Founded in 963, Luxembourg became a grand duchy in 1815 and an independent state under the Netherlands. It lost more than half of its territory to Belgium in 1839, but gained a larger measure of autonomy. Full independence was attained in 1867. Overrun by Germany in both World Wars, it ended its neutrality in 1948 when it entered into the Benelux Customs Union and when it joined NATO the following year. In 1957, Luxembourg became one of the six founding countries of the European Economic Community (later the European Union) and in 1999 it joined the euro currency area.
The stable, high-income economy features moderate growth, low inflation, and low unemployment. The industrial sector, until recently dominated by steel, has become increasingly more diversified to include chemicals, rubber, and other products. During the past decades, growth in the financial sector has more than compensated for the decline in steel. Services, especially banking, account for a growing proportion of the economy. Agriculture is based on small family-owned farms. Luxembourg has especially close trade and financial ties to Belgium and the Netherlands, and as a member of the EU, enjoys the advantages of the open European market. It joined with 10 other EU members to launch the euro on 1 January 1999.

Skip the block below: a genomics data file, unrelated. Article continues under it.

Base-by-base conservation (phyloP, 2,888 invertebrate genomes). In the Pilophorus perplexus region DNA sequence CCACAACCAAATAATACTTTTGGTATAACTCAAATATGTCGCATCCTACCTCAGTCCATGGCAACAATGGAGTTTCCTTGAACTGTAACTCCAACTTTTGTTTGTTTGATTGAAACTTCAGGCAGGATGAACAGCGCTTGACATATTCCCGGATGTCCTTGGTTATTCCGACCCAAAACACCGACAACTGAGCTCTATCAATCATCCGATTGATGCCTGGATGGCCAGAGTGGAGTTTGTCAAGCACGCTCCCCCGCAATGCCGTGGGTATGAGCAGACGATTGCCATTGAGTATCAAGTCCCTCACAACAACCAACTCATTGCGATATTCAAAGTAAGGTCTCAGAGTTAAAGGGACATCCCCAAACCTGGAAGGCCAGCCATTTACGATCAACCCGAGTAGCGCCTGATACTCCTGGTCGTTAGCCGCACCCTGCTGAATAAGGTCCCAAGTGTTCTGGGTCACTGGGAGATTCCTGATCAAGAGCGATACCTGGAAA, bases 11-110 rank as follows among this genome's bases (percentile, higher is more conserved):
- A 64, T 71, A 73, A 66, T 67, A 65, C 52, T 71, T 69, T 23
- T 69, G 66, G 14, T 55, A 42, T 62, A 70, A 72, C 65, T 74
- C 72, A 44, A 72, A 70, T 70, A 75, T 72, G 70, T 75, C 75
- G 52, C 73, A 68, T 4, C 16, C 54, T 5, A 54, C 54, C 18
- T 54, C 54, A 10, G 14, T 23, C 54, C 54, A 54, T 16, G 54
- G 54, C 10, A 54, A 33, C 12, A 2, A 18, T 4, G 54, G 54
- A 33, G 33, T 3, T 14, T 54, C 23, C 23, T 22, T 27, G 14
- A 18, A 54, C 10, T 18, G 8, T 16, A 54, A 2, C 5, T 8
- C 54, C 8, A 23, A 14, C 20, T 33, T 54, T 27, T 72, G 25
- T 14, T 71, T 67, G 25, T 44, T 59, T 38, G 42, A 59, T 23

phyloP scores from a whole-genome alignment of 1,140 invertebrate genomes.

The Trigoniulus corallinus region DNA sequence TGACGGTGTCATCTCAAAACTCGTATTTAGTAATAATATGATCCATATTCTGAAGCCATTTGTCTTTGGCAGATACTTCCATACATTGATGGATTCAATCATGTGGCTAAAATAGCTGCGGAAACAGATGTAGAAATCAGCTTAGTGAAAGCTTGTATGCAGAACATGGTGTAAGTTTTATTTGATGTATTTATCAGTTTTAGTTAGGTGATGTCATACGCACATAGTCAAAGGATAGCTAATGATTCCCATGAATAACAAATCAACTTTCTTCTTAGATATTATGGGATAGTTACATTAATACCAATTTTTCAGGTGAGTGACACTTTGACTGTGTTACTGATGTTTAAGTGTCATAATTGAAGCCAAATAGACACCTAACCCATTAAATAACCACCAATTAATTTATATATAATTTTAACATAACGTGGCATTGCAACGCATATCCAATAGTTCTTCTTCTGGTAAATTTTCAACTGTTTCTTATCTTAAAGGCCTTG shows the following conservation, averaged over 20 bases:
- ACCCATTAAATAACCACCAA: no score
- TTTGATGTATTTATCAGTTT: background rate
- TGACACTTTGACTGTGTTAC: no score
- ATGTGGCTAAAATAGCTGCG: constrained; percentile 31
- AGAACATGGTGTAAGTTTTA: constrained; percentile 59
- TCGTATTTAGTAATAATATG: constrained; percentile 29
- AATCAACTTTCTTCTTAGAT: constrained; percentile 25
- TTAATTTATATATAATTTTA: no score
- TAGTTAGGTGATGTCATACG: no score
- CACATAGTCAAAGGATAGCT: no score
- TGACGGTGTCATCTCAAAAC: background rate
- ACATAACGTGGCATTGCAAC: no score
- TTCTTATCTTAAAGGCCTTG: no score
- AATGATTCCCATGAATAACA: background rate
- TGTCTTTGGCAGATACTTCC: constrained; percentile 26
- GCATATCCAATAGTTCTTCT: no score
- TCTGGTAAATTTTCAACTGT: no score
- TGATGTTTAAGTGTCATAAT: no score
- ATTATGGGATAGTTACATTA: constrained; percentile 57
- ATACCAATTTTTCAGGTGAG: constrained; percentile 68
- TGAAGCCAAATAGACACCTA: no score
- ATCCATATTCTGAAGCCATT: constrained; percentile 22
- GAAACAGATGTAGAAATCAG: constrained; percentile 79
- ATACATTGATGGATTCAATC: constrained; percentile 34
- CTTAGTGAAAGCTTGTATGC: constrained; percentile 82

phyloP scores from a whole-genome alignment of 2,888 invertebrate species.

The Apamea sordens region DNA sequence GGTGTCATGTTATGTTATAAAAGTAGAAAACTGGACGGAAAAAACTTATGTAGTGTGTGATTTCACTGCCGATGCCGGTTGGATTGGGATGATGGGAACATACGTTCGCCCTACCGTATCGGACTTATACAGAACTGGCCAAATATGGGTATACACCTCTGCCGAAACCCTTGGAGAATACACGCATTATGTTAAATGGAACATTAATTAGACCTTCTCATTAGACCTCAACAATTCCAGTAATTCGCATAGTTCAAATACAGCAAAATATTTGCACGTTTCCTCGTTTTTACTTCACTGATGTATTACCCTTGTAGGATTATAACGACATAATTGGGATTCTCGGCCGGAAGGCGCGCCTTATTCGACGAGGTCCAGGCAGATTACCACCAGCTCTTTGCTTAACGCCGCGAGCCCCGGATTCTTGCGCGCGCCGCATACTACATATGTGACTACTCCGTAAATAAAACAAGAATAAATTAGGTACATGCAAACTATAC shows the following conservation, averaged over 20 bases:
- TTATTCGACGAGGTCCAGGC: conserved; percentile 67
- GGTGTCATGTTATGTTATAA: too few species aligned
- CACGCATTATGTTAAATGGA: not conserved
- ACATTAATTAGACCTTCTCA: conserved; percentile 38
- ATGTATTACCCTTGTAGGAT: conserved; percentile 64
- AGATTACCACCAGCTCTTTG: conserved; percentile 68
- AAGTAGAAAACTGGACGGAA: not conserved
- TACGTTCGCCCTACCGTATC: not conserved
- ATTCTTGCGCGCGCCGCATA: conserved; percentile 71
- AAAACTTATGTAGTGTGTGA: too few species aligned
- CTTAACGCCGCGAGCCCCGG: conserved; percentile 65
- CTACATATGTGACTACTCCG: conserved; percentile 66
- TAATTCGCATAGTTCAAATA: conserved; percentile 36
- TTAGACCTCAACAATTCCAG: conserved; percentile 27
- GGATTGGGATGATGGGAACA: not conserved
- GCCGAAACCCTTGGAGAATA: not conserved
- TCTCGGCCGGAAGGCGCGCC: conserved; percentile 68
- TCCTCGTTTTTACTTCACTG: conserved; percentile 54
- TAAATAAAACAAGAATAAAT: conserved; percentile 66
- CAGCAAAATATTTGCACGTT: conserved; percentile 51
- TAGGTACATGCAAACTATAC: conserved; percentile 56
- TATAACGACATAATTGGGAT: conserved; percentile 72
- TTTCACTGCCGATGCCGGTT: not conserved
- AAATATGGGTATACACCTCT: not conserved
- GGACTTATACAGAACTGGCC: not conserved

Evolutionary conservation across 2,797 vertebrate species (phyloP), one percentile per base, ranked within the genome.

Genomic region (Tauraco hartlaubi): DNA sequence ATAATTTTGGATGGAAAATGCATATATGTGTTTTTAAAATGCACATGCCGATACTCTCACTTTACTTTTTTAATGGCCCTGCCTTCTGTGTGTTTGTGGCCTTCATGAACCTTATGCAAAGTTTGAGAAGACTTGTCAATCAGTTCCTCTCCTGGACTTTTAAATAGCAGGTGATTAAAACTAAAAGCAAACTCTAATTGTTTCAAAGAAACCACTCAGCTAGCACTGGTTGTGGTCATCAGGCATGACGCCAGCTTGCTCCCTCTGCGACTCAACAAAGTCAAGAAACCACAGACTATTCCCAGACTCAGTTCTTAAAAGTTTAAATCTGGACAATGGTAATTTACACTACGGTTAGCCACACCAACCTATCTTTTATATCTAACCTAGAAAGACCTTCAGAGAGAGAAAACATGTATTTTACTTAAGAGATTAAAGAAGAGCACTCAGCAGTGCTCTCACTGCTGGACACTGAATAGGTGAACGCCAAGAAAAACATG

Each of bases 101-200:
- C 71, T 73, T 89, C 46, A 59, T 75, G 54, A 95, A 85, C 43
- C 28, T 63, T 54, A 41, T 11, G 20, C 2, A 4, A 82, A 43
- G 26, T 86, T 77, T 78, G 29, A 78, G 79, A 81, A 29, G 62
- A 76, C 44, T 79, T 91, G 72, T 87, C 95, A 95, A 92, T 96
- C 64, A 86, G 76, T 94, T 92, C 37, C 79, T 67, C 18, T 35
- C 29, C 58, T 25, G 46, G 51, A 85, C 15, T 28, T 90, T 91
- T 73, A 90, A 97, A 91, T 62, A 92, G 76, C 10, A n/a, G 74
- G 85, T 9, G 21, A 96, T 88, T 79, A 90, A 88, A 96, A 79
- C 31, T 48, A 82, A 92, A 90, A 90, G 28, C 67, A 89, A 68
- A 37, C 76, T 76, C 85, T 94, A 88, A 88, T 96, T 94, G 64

- Transnational Issues
Originally from the CIA World Factbook 2000 and the U.S. Department of State website. Not Wikified.